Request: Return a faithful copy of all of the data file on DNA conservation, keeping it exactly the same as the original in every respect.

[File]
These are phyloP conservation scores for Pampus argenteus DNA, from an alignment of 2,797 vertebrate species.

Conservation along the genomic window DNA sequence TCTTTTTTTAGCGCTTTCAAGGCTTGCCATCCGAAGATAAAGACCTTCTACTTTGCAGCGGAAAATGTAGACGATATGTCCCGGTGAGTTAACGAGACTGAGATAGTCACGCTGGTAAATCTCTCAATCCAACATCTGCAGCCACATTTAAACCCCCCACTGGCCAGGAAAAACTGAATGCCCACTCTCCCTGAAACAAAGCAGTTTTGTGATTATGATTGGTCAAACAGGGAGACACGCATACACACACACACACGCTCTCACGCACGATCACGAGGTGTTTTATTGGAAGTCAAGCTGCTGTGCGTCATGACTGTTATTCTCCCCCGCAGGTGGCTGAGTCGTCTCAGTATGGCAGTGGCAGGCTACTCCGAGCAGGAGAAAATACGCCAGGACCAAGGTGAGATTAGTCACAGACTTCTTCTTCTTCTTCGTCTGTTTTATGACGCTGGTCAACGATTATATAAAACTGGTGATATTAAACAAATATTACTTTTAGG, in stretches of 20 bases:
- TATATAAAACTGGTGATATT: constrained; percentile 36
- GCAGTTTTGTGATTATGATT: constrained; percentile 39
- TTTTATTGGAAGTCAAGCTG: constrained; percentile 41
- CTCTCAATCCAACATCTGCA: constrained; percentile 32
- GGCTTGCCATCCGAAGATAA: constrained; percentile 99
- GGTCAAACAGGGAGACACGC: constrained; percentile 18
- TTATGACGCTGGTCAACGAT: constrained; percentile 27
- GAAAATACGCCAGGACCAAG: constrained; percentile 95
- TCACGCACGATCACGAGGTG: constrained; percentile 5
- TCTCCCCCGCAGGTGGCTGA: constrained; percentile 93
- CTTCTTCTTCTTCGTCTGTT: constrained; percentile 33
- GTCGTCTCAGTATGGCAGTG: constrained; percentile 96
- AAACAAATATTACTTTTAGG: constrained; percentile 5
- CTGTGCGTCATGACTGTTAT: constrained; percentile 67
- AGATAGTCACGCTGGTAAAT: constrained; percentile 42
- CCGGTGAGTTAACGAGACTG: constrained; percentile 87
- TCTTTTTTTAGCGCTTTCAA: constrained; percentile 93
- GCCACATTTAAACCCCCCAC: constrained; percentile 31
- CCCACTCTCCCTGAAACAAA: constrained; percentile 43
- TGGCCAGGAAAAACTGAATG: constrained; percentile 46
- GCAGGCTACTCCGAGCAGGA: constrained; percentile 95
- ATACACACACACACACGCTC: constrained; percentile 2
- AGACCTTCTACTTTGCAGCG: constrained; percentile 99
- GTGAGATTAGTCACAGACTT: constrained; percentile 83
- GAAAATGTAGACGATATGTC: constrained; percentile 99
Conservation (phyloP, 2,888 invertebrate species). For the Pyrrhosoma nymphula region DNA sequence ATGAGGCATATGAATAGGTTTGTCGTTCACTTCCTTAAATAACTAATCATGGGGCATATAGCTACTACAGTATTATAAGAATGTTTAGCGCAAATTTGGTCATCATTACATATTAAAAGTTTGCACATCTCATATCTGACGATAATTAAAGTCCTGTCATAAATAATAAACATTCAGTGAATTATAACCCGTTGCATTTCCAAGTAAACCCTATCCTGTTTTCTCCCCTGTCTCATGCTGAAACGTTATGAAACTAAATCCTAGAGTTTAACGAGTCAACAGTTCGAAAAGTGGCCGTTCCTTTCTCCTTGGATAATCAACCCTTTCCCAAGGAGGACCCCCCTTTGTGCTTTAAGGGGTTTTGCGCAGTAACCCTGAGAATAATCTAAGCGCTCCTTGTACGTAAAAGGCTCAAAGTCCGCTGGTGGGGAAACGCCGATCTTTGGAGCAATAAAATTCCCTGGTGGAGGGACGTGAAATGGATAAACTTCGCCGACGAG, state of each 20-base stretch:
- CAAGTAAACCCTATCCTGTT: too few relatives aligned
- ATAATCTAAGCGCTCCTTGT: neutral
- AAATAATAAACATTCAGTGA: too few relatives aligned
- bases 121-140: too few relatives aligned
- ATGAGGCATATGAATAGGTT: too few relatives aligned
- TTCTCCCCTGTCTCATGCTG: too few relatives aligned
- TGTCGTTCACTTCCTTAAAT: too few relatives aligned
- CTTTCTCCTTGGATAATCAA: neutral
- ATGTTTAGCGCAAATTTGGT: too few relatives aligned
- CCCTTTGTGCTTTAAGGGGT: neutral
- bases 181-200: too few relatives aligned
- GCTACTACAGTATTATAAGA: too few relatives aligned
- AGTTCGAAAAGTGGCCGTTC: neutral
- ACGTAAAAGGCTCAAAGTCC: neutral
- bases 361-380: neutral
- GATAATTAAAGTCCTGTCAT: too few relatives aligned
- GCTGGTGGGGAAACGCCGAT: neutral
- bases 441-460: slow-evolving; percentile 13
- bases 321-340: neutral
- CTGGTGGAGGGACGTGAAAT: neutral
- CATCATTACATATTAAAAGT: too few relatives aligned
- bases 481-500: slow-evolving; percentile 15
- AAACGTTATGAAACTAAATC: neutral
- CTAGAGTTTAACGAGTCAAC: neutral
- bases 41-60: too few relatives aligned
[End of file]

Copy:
These are phyloP conservation scores for Pampus argenteus DNA, from an alignment of 2,797 vertebrate species.

Conservation along the genomic window DNA sequence TCTTTTTTTAGCGCTTTCAAGGCTTGCCATCCGAAGATAAAGACCTTCTACTTTGCAGCGGAAAATGTAGACGATATGTCCCGGTGAGTTAACGAGACTGAGATAGTCACGCTGGTAAATCTCTCAATCCAACATCTGCAGCCACATTTAAACCCCCCACTGGCCAGGAAAAACTGAATGCCCACTCTCCCTGAAACAAAGCAGTTTTGTGATTATGATTGGTCAAACAGGGAGACACGCATACACACACACACACGCTCTCACGCACGATCACGAGGTGTTTTATTGGAAGTCAAGCTGCTGTGCGTCATGACTGTTATTCTCCCCCGCAGGTGGCTGAGTCGTCTCAGTATGGCAGTGGCAGGCTACTCCGAGCAGGAGAAAATACGCCAGGACCAAGGTGAGATTAGTCACAGACTTCTTCTTCTTCTTCGTCTGTTTTATGACGCTGGTCAACGATTATATAAAACTGGTGATATTAAACAAATATTACTTTTAGG, in stretches of 20 bases:
- TATATAAAACTGGTGATATT: constrained; percentile 36
- GCAGTTTTGTGATTATGATT: constrained; percentile 39
- TTTTATTGGAAGTCAAGCTG: constrained; percentile 41
- CTCTCAATCCAACATCTGCA: constrained; percentile 32
- GGCTTGCCATCCGAAGATAA: constrained; percentile 99
- GGTCAAACAGGGAGACACGC: constrained; percentile 18
- TTATGACGCTGGTCAACGAT: constrained; percentile 27
- GAAAATACGCCAGGACCAAG: constrained; percentile 95
- TCACGCACGATCACGAGGTG: constrained; percentile 5
- TCTCCCCCGCAGGTGGCTGA: constrained; percentile 93
- CTTCTTCTTCTTCGTCTGTT: constrained; percentile 33
- GTCGTCTCAGTATGGCAGTG: constrained; percentile 96
- AAACAAATATTACTTTTAGG: constrained; percentile 5
- CTGTGCGTCATGACTGTTAT: constrained; percentile 67
- AGATAGTCACGCTGGTAAAT: constrained; percentile 42
- CCGGTGAGTTAACGAGACTG: constrained; percentile 87
- TCTTTTTTTAGCGCTTTCAA: constrained; percentile 93
- GCCACATTTAAACCCCCCAC: constrained; percentile 31
- CCCACTCTCCCTGAAACAAA: constrained; percentile 43
- TGGCCAGGAAAAACTGAATG: constrained; percentile 46
- GCAGGCTACTCCGAGCAGGA: constrained; percentile 95
- ATACACACACACACACGCTC: constrained; percentile 2
- AGACCTTCTACTTTGCAGCG: constrained; percentile 99
- GTGAGATTAGTCACAGACTT: constrained; percentile 83
- GAAAATGTAGACGATATGTC: constrained; percentile 99
Conservation (phyloP, 2,888 invertebrate species). For the Pyrrhosoma nymphula region DNA sequence ATGAGGCATATGAATAGGTTTGTCGTTCACTTCCTTAAATAACTAATCATGGGGCATATAGCTACTACAGTATTATAAGAATGTTTAGCGCAAATTTGGTCATCATTACATATTAAAAGTTTGCACATCTCATATCTGACGATAATTAAAGTCCTGTCATAAATAATAAACATTCAGTGAATTATAACCCGTTGCATTTCCAAGTAAACCCTATCCTGTTTTCTCCCCTGTCTCATGCTGAAACGTTATGAAACTAAATCCTAGAGTTTAACGAGTCAACAGTTCGAAAAGTGGCCGTTCCTTTCTCCTTGGATAATCAACCCTTTCCCAAGGAGGACCCCCCTTTGTGCTTTAAGGGGTTTTGCGCAGTAACCCTGAGAATAATCTAAGCGCTCCTTGTACGTAAAAGGCTCAAAGTCCGCTGGTGGGGAAACGCCGATCTTTGGAGCAATAAAATTCCCTGGTGGAGGGACGTGAAATGGATAAACTTCGCCGACGAG, state of each 20-base stretch:
- CAAGTAAACCCTATCCTGTT: too few relatives aligned
- ATAATCTAAGCGCTCCTTGT: neutral
- AAATAATAAACATTCAGTGA: too few relatives aligned
- bases 121-140: too few relatives aligned
- ATGAGGCATATGAATAGGTT: too few relatives aligned
- TTCTCCCCTGTCTCATGCTG: too few relatives aligned
- TGTCGTTCACTTCCTTAAAT: too few relatives aligned
- CTTTCTCCTTGGATAATCAA: neutral
- ATGTTTAGCGCAAATTTGGT: too few relatives aligned
- CCCTTTGTGCTTTAAGGGGT: neutral
- bases 181-200: too few relatives aligned
- GCTACTACAGTATTATAAGA: too few relatives aligned
- AGTTCGAAAAGTGGCCGTTC: neutral
- ACGTAAAAGGCTCAAAGTCC: neutral
- bases 361-380: neutral
- GATAATTAAAGTCCTGTCAT: too few relatives aligned
- GCTGGTGGGGAAACGCCGAT: neutral
- bases 441-460: slow-evolving; percentile 13
- bases 321-340: neutral
- CTGGTGGAGGGACGTGAAAT: neutral
- CATCATTACATATTAAAAGT: too few relatives aligned
- bases 481-500: slow-evolving; percentile 15
- AAACGTTATGAAACTAAATC: neutral
- CTAGAGTTTAACGAGTCAAC: neutral
- bases 41-60: too few relatives aligned